A neighbor was fertilizing his grass this week. I thought: Is it time for me to start getting my lawn in shape?
Of course. This is what I’ve done every spring. It’s what you do if you have a home with a yard, in America.
But: More people are opting out of lawn care. For now, that shift is largely in places with freshwater shortages, and it’s mostly because arid towns and cities are placing restrictions on watering. But in 100 years, our great-great grandchildren will look at our lush lawns as quaint and distasteful, much the way we remember previous generations that blithely threw trash out the car window.
But: It is not 2114. It is 2014, and the social expectation now is that when you buy a home in a neighborhood full of green lawns, you keep your lawn green. It is, in fact, not only a cultural norm, but an economic pact. My fescue contributes to a collective curb appeal that benefits the property values of all. It’s neighborly.
But: That lawn makes you a poor citizen of Earth. The fertilizer we use leaches into the ground and causes algae in lakes and rivers. The weed killer is dangerous to animals and aquatic life. In trying to approximate nature with our patch of green, we are harming it.
But: This is true of many choices we make. We could always do more for the environment, no? We could bike to work instead of driving. We could live in a home with less square footage to heat. We could drink from nothing but glass. Easing our ecological guilt is a Sisyphean exercise. We’ll never get that boulder to the top of the hill.
But: The same is true in reverse. The more you care how your lawn looks, the more time you put into seeding and watering and mowing and raking it.
But: That’s what 12-year-old sons are for.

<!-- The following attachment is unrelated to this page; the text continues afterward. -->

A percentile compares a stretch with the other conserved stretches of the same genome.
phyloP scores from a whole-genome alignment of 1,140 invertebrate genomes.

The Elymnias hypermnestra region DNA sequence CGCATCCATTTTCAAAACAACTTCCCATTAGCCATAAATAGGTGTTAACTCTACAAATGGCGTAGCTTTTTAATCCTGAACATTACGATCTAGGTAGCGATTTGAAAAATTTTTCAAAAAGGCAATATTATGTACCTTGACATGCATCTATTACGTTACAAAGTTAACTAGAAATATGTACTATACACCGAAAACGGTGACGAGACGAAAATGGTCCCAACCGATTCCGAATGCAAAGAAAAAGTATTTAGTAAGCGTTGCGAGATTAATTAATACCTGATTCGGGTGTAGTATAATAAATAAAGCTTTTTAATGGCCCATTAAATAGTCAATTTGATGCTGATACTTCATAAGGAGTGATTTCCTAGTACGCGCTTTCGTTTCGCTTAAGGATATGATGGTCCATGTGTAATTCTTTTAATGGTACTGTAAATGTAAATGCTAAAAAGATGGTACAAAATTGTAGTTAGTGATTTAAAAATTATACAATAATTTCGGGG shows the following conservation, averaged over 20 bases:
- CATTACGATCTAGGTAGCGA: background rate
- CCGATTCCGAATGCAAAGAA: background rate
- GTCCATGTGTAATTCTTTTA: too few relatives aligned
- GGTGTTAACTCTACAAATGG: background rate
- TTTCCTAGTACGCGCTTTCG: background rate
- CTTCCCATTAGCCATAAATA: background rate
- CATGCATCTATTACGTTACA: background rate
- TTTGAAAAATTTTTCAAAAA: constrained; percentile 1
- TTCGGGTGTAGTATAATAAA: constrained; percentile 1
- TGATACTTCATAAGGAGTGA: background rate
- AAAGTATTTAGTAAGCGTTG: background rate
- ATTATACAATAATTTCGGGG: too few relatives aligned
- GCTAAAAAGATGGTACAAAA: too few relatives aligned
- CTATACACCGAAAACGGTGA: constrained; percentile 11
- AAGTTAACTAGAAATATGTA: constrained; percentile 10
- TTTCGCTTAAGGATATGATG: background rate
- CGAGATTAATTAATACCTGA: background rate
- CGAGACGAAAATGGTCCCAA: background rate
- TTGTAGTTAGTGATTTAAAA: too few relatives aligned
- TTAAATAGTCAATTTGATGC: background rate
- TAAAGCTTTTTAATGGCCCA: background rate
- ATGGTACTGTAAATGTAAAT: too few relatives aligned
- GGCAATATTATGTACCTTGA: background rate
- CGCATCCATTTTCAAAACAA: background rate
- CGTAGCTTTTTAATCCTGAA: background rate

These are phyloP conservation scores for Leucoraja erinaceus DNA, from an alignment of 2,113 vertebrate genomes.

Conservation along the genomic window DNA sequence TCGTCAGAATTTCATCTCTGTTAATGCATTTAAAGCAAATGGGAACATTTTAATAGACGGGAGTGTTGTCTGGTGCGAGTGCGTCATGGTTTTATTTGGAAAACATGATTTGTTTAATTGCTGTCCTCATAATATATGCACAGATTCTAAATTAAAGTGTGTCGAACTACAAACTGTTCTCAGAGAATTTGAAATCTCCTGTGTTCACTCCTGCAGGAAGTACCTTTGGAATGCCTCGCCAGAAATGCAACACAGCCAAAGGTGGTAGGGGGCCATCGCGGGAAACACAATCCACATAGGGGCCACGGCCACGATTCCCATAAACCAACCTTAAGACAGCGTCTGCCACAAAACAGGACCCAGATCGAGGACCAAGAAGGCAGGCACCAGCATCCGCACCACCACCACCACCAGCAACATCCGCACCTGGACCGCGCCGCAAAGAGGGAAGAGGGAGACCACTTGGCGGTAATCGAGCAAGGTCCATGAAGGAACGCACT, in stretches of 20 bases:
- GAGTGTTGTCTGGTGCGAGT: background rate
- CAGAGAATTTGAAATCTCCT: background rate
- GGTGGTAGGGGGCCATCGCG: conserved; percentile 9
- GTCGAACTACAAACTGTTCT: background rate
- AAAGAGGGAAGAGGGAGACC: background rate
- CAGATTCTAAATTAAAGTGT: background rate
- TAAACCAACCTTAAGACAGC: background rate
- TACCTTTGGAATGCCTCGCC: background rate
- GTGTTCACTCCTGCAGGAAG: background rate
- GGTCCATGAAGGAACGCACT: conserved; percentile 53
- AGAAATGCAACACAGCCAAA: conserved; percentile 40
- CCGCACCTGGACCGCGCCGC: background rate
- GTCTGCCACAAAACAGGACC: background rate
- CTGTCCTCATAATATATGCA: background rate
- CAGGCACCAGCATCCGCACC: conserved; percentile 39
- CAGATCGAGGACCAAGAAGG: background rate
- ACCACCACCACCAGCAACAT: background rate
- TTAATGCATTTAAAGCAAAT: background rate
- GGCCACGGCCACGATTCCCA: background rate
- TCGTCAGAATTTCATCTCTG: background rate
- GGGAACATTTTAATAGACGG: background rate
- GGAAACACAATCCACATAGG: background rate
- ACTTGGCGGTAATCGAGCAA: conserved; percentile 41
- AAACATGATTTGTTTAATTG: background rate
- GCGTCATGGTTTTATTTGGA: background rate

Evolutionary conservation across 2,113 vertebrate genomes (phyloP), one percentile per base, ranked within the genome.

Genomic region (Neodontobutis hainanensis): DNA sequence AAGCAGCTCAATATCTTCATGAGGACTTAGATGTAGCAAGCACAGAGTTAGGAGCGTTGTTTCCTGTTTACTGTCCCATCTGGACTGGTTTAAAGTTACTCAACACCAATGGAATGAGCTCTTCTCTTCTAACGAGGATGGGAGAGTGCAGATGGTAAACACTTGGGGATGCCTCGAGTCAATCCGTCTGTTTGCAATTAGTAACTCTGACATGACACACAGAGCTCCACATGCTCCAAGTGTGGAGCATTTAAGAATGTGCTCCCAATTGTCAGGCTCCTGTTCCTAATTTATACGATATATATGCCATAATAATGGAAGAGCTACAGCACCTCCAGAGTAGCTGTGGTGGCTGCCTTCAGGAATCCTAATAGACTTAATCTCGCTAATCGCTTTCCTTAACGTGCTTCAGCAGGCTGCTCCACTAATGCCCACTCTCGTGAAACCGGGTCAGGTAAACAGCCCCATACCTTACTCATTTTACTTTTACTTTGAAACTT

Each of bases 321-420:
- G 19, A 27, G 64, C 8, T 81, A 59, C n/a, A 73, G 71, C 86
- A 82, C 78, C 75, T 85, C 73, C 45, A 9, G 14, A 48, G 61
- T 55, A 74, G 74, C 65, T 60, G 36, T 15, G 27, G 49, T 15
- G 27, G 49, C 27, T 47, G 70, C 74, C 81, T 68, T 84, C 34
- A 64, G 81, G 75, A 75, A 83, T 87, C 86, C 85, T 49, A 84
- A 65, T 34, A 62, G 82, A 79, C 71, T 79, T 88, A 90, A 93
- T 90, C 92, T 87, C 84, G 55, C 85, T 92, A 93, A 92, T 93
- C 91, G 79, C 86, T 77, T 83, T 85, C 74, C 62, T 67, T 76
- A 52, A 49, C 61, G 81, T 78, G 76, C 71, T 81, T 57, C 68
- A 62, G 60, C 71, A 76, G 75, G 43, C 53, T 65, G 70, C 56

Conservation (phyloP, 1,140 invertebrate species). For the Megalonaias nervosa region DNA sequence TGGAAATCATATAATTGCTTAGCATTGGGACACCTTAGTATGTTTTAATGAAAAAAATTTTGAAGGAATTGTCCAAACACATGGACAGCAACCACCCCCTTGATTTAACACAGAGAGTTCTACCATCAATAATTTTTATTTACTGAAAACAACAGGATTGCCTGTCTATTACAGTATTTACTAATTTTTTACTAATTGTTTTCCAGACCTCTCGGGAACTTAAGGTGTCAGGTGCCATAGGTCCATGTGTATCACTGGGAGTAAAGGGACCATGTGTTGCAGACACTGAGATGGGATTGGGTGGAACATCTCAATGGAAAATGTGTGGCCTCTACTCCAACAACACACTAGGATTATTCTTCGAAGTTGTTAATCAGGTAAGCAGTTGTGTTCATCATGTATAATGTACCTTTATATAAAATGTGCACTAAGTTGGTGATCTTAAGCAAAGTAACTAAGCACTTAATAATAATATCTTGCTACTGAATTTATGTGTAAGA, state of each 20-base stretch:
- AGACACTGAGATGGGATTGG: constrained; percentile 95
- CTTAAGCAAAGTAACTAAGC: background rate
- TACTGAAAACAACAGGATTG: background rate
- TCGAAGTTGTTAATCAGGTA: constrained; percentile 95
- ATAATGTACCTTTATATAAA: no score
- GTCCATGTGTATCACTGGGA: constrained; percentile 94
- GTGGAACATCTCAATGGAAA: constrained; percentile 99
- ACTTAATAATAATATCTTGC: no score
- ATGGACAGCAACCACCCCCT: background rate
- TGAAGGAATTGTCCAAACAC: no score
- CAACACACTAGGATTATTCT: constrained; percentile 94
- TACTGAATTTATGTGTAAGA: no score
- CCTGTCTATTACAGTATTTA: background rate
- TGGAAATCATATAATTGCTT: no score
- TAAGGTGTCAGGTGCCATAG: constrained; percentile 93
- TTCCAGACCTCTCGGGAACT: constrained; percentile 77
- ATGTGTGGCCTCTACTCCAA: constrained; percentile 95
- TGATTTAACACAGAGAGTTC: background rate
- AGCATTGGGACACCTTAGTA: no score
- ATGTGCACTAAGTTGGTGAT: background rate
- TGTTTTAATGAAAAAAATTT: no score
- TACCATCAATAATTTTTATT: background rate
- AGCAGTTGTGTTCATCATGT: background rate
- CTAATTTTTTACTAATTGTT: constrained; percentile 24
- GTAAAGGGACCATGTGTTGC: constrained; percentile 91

But: There’s an emotional commitment, too. The better your grass looks, the more obsessive you get about it. Being great at lawns is like being great at golf. You never truly appreciate the successes, because the joy is ruined by that one miss, that one patch of crabgrass. Plus, both cost a ton.
But: That money is an economic driver. The lawn care industry contributes about $25 billion and 900,000 jobs to the economy each year. And it helps provide “income opportunities” for sons looking for spending money.
But: How hard do you work that boy?
But: A lot of that money could be spent on a different kind of landscaping. What about a wilder, natural look with native plants? They are low-maintenance. They are friendly to the ecosystem. And they are more interactive – digging and planting gets you closer to nature than walking your yard with four wheels in front of you.
But: That sounds nice, unless you mind looking like that person.
But: Like what person?
But: You know, the one with the “natural” landscape.
So you compromise. You will let the back lawn be what it wants to be, because that’s where the boys in the neighborhood like to play. You will be attentive to the front lawn, however, because that’s what everyone sees. You don’t want to be that guy, after all. At least not yet.